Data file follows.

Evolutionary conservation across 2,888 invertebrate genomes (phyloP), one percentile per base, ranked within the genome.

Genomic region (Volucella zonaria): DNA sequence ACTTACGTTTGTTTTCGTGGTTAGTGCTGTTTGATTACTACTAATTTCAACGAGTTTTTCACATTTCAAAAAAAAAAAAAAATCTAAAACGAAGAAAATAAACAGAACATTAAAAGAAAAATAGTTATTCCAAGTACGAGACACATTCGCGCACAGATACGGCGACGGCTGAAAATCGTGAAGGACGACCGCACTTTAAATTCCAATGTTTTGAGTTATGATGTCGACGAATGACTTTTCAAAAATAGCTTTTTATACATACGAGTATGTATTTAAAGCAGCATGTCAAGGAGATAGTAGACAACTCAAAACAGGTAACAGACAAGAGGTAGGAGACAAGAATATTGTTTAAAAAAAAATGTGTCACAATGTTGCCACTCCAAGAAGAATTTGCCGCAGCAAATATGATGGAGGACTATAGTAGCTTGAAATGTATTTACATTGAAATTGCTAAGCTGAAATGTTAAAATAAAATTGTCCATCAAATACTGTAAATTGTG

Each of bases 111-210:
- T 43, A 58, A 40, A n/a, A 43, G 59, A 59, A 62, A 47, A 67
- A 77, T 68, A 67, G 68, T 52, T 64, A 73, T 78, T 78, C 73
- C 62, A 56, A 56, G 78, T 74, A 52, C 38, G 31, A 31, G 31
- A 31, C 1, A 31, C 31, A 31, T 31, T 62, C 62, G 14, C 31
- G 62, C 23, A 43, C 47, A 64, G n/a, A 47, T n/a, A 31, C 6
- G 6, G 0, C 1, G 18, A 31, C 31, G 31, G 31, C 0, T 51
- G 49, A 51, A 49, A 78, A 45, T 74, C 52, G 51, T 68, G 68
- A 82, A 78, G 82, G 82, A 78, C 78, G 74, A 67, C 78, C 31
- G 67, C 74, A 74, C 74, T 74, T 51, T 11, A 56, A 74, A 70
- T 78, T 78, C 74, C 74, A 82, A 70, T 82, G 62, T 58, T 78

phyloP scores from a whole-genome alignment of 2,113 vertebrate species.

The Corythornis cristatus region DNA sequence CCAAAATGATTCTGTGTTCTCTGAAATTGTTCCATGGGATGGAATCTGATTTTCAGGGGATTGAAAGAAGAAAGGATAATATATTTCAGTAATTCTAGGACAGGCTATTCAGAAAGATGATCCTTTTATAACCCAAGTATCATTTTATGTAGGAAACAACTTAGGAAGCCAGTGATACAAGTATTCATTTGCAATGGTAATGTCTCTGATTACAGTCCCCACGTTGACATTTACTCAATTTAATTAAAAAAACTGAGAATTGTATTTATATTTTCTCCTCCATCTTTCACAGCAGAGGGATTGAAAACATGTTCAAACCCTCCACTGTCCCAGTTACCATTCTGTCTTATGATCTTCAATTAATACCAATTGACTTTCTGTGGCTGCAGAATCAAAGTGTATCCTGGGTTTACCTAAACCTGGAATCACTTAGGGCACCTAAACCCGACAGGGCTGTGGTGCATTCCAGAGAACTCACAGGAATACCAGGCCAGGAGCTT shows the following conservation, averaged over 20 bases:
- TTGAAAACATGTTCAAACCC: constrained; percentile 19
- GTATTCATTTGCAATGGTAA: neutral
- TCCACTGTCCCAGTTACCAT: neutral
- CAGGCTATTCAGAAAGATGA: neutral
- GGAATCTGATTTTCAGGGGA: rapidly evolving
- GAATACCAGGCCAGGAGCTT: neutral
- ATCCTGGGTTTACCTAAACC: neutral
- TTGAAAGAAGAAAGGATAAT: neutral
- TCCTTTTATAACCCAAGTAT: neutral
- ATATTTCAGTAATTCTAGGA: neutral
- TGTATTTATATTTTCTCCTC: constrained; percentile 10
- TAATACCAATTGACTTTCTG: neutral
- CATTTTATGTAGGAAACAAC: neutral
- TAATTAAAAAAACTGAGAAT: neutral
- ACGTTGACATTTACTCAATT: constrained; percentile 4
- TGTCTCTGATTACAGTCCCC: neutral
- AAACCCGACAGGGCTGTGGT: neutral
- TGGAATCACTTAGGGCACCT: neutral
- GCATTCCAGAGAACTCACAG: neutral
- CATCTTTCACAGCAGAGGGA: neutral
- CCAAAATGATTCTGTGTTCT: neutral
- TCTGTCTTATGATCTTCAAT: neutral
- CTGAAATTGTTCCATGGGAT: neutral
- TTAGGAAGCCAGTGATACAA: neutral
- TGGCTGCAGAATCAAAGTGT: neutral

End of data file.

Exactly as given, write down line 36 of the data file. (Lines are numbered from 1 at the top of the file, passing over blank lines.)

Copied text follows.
- CCAAAATGATTCTGTGTTCT: neutral